National Center on Accessibility Continues Extraordinary 25 Plus Year Record Unites with Eppley Institute for Parks and Public Lands

Two individuals shaking hands.

Indiana University’s National Center on Accessibility, one of the first institutions focusing on recreation access for people with disabilities, continues to serve the nation with technical assistance and training since it was created in 1993.   As a unit, the National Center on Accessibility (NCA) serves national, state, and local parks working across the nation.   Since 1993, NCA is estimated to have provided support and assistance for over 250 locations in the form of consulting, training to 5,000 individuals, and technical assistance to over 10,000 requests. The specialized focus of NCA is critical to advancing knowledge of, programs for, and access for people with disabilities.  NCA staff, led by Director of Training and Technical Assistance Ray Bloomer, an NPS employee assigned to NCA at its founding, conducting training for Tennessee state parks recently, and continues to be engaged in programs, research, and assistance across the nation.

In 2018, the NCA staff of Sherril York, Ray Bloomer, Alice Voight, Cindy Somers, Kellie Seaton, Linda Robertson and Nan Smith served a wide variety of agencies and individuals most notably a series of Targeted Accessibility Improvement Projects (TAIP) and other projects for the U.S. National Park Service.  Consulting on physical and program access, NCA helped improve accessibility across the nation at:

National Park System
  1. Devils Tower
  2. Steamtown
  3. Sleeping Bear Dunes
  4. Perry’s Victory
  5. Marsh-Billings-Rockefeller 
  6. Klondike Gold Rush
  7. Saratoga Springs 
  8. Independence 
  9. Mammoth Caves
  10. San Francisco Maritime
  11. Thomas Jefferson
  12. Sequoia-Kings Canyon
  13. Salem Maritime
  14. Horace Albright Training Center, Grand Canyon National Park

Notably, NCA Executive Director Sherril York’s retirement in December 2018 led to a pilot effort  to ascertain how NCA and Eppley Institute staff collaborated together, and in July 2019, the two long time and highly regarded public land management units combined into one.   Executive Director Steve Wolter now leads an impressive and focused set of platforms including:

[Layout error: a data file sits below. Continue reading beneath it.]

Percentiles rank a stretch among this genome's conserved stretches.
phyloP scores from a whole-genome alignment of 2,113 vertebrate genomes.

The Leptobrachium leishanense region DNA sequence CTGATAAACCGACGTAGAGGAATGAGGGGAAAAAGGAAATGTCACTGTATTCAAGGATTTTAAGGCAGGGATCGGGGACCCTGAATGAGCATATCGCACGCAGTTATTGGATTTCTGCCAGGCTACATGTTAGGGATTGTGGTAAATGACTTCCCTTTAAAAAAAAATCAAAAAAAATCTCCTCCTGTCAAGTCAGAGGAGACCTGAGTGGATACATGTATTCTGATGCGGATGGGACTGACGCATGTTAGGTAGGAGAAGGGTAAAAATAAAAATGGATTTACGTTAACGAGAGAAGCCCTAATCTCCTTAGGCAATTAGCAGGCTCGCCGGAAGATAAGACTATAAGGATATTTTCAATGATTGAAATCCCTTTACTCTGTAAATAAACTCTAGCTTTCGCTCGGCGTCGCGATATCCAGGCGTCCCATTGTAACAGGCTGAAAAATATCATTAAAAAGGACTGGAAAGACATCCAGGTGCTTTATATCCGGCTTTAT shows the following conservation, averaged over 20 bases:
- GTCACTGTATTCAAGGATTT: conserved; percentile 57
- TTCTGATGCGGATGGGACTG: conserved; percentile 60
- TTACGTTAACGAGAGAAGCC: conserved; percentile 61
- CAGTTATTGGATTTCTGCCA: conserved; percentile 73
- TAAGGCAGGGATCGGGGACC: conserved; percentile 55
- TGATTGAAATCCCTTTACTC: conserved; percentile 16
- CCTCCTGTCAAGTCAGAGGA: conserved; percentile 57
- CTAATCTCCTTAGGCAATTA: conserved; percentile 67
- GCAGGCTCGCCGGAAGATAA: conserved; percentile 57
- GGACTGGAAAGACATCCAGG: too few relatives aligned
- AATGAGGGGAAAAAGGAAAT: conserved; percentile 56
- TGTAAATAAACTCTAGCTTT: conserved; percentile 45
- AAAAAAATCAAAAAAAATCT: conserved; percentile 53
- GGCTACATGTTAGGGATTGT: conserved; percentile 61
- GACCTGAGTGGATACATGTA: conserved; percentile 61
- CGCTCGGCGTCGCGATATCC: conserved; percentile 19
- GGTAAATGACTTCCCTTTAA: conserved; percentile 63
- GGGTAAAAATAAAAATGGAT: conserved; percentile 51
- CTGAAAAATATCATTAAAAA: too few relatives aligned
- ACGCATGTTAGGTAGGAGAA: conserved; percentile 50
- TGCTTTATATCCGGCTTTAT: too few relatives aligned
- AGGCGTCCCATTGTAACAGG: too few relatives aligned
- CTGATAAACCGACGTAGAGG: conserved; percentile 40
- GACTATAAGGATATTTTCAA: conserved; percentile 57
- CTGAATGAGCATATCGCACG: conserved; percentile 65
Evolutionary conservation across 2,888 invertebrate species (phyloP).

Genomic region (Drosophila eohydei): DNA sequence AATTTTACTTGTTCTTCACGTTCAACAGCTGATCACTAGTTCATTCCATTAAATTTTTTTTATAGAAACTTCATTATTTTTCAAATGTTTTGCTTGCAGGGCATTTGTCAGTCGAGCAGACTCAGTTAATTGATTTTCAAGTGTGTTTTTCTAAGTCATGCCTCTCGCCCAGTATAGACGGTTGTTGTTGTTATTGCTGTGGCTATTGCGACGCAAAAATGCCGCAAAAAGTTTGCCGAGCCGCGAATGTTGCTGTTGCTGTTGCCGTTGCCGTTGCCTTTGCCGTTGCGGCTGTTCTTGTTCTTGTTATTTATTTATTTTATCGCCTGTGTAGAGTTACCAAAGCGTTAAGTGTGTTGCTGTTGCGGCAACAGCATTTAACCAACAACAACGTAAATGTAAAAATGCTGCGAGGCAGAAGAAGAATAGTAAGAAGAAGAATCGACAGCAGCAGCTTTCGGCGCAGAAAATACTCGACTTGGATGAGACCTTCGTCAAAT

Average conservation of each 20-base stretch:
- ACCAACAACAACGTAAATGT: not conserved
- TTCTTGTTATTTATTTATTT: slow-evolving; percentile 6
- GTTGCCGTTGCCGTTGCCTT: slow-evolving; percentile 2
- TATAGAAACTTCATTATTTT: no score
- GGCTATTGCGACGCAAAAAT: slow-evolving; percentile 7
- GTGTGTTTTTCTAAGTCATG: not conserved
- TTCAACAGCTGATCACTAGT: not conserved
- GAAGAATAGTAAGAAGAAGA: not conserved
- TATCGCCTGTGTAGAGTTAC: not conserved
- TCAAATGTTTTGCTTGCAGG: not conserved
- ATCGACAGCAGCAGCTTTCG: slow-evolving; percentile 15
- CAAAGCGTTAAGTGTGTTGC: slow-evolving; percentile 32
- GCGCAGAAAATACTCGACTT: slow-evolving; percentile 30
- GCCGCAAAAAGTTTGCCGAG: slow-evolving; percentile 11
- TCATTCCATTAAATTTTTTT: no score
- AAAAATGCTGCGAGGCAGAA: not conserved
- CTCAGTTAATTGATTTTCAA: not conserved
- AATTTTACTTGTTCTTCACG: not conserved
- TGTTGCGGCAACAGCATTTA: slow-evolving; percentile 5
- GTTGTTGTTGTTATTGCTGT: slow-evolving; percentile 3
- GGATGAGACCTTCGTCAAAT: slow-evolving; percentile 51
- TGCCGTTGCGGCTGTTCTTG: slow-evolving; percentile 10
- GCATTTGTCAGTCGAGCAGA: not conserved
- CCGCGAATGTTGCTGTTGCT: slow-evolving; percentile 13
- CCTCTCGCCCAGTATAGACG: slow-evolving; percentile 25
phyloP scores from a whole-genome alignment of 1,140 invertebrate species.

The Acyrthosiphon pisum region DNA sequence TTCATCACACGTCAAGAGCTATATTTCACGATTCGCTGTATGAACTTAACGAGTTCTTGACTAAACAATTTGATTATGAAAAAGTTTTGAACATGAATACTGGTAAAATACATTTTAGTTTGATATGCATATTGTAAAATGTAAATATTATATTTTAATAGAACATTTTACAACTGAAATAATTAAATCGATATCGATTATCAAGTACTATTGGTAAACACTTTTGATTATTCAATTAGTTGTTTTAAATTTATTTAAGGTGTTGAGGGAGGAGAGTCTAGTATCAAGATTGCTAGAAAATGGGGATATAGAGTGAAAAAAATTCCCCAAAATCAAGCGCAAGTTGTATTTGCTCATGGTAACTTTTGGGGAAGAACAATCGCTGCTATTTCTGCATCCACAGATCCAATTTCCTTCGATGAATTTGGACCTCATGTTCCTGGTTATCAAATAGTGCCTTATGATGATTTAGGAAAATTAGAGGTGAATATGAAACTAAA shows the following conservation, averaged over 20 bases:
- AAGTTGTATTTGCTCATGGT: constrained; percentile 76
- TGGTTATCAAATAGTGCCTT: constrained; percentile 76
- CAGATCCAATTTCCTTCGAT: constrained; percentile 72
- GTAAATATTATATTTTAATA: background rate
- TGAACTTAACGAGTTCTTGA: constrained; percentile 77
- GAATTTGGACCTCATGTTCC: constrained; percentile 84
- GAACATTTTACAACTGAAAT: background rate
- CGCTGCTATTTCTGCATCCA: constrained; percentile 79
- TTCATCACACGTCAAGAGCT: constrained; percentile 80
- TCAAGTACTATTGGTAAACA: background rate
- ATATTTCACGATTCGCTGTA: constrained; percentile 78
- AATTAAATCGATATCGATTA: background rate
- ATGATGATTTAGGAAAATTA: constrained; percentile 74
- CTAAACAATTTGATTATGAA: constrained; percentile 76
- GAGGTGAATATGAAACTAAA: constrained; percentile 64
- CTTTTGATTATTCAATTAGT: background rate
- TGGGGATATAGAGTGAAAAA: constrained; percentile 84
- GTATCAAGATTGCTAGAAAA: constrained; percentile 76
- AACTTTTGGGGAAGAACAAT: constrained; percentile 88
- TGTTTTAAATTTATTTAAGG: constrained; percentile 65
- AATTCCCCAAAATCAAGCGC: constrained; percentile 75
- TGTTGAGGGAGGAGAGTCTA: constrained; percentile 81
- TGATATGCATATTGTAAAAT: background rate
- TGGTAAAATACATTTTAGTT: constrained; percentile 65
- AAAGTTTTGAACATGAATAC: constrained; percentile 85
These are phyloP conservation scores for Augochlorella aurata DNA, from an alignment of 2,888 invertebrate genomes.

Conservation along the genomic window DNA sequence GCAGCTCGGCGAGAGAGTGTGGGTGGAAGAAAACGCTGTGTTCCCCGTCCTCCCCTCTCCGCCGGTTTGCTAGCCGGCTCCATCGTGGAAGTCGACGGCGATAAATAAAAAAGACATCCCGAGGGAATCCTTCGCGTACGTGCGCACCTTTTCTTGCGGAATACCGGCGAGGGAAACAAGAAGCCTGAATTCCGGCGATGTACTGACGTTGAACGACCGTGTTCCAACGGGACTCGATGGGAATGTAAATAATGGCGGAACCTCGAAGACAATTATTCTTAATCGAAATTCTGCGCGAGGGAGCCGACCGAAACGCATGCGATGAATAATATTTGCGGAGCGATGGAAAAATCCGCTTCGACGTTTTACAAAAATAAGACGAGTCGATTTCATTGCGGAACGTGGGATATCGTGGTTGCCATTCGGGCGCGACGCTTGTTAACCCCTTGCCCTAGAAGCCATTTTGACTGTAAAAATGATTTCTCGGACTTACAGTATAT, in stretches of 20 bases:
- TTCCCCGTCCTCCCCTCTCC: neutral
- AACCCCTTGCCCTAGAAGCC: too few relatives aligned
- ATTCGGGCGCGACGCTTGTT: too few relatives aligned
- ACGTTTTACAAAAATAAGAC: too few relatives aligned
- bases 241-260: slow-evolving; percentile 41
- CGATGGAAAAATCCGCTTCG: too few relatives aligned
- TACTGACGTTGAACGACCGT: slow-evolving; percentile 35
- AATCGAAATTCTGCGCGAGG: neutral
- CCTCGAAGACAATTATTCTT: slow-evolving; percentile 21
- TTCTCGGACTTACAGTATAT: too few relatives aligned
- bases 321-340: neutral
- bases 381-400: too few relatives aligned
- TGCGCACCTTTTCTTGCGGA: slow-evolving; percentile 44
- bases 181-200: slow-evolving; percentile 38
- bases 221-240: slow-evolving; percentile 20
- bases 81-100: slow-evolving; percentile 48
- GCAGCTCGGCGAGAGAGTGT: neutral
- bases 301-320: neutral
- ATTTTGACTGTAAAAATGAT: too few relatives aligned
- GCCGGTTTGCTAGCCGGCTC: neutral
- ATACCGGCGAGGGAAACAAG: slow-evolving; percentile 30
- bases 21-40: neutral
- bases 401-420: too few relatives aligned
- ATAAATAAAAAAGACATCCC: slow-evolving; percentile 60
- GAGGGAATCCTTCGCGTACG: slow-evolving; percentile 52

• The Eppley Institute for Parks and Public Lands — created in 1993 serving over 100 different agencies, in over 450 projects across the nation
  • The National Center on Accessibility — described above
  • proValens Learning — a online learning platform having developed over 300 online courses and certificates in parks, public lands, and outdoor recreation geared toward professional learning and development with 30,000 plus learners
  • Great Lakes Park Training Institute — serving the Midwest and a larger population of park, public land and outdoor recreation professionals who have met annually in Northern Indiana for learning events since 1947, this annual conference continues to serve an important role in the profession
  • World Park Academy — created in 2013, the Academy serves as the learning and certification arm for the World Urban Parks, an international professional park and recreation organization serving an 1,000 members and supporting important policy programs like the national park city program, and world urban park conferences
  • Playground Maintenance Technicians (PMT) Training — partnering with the Park District Risk Management Association (Illinois) the PMT is the only training program focusing on training the individuals who maintain playgrounds daily. Jointly offered since 2016, the PMT relies on trainers who travel across the nation to deliver this important service

More information is available about the services offered by the Eppley Institute across these platforms.  Email Executive Director, Steve Wolter at for information, to ask questions, or learn more about the types of services offered.

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